After more than 50 years, Monroe Roadways remains successful by being proactive when it comes to clients’ needs, co-owner Bob Ryan says. “When a customer calls with a problem, we respond immediately,” he says. “We’re very customer-oriented.”
Based in Denver, N.C., Monroe Roadways performs land-clearing, erosion-control, paving and grading, and underground utilities work for clients in the Carolinas. Co-owner Paul Carini’s father started the company in Rochester, N.Y., in 1962.
But when Monroe Roadways began taking on work in North Carolina during the winters, it saw opportunities in the state and quickly turned it into a year-round operation. In 2001, both Ryan and the younger Carini decided to purchase Monroe Roadways from its stockholders.
“It was an agreeable buyout that benefitted all parties involved,” Carini recalls. Afterward, he and Ryan became the company’s sole owners.
Today, Monroe Roadways employs a staff of approximately 50 that includes people who have been with the company for as long as 35 years. “That’s a pretty good feat,” Ryan says, explaining that this longevity is rare for the construction industry.
The majority of Monroe Roadway’s senior managers, he adds, have been promoted from within. “Every one of our superintendents and foremen for the last 40 years have started out as laborers and worked their way up,” he declares.
Like many in construction, Monroe Roadways was hit by the economic recession. The company saw declines in its commercial and subdivision work and was forced to lay off several employees. Subdivisions, Carini notes, were the company’s primary market.
To cope, Monroe Roadways has focused on municipal work over the past three years. “You have times where … you’re in survival mode,” he says, noting that the company nevertheless has managed to keep successful.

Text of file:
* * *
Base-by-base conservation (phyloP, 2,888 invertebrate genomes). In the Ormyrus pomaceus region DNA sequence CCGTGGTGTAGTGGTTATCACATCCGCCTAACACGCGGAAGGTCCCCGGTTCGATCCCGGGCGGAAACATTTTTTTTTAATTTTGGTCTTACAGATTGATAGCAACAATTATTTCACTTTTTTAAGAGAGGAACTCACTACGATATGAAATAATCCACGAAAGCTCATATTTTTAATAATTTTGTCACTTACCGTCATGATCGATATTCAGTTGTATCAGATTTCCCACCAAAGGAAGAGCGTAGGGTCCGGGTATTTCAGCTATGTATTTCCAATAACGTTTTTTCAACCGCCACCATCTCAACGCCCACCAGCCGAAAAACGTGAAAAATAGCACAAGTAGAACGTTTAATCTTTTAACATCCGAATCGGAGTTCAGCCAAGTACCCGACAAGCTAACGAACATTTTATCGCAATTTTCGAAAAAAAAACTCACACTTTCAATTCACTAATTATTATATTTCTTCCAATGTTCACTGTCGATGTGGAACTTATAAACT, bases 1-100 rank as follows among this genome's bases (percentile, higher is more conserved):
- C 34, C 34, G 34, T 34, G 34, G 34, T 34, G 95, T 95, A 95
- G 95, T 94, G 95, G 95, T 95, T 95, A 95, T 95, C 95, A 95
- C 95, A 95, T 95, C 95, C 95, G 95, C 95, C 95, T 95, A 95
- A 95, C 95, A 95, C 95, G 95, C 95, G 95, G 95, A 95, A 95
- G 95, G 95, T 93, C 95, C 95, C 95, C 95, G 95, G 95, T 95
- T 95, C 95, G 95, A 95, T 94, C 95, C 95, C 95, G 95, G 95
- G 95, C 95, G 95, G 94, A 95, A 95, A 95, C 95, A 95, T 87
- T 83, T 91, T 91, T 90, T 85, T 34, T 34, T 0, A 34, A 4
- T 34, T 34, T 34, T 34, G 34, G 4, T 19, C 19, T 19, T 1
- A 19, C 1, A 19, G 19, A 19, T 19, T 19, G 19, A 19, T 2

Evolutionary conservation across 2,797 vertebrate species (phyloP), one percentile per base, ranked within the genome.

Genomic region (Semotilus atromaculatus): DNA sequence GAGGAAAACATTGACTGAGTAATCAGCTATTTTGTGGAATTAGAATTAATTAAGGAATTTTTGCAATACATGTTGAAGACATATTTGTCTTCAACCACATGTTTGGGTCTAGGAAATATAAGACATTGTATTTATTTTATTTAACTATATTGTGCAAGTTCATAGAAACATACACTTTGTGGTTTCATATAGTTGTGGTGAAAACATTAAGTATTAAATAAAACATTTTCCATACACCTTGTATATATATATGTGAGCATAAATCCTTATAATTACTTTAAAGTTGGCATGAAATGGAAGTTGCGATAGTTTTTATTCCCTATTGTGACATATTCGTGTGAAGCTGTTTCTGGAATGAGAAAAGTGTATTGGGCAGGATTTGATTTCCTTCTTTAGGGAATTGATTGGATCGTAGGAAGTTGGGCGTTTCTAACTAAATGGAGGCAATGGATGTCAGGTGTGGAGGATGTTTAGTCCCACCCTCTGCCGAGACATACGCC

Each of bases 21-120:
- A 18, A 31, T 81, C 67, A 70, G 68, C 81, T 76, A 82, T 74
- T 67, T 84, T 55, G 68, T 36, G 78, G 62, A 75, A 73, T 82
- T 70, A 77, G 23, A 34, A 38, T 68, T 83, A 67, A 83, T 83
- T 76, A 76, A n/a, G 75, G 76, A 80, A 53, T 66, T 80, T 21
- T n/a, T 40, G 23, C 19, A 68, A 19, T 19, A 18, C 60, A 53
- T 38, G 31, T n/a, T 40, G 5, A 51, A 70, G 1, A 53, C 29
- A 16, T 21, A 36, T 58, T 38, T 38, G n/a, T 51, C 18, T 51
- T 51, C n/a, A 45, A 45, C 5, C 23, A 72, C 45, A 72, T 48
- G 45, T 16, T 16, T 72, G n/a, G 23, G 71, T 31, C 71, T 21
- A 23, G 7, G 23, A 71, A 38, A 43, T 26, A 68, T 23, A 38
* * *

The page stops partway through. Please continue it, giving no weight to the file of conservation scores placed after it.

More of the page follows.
While Monroe Roadways continues to take on pipeline and waterline projects for cities, it is now seeing an upswing, Ryan reports. “The economy is starting to rebound fairly decently,” he says.
The company recently completed several subdivisions and a $4 million sewer project in Greensboro. In addition, the firm has a $3 million contract for site work at a new Sam’s Club location in Rock Hill, S.C.
For the project, which is located on a 20-acre site, Monroe Roadways’ work includes 25,000 yards of structural fill, 10,000 feet of utilities work, erosion control lining and soil treatment on the entire site. Ryan adds that the company also is constructing two retaining walls for the project.
Monroe Roadways is also at work on a $2 million sewer project in Lincoln County, N.C., that includes a sewer pump station and 1,000 feet of directional boring, Ryan says. The company also pulled off the task of completing a $4 million sanitary sewer project four and a half months ahead of schedule in Peach Orchard, N.C.
Carini and Ryan say that they have enjoyed the process of managing Monroe Roadways side by side for the past 12 years. “I think what’s kept us working together for so long is trust,” Carini explains. “He knows what I’m good at and I know what he’s good at and we let each other do it.”
Both men see growth ahead for the company. Monroe Roadways did have to downsize, but “I see a very slow increase,” in the size of the workforce ahead, Carini says.
Growing slowly but steadily is a modest goal, but Carini adds that he would not mind seeing a boom, either. “I hope it goes like gangbusters,” he says.
Ryan adds that Monroe Roadways might add boring and drilling to its specialties at some point. “Paul is talking to a directional drill company right now,” Ryan says, explaining that this would involve a merger with Monroe Roadways. “We would like to look at that and maybe go that way, instead of subbing it all out.
“Outside of that, the company’s been very successful with what we’ve done,” Ryan concludes. “It’s going to stay status quo. We’ve been very fortunate.”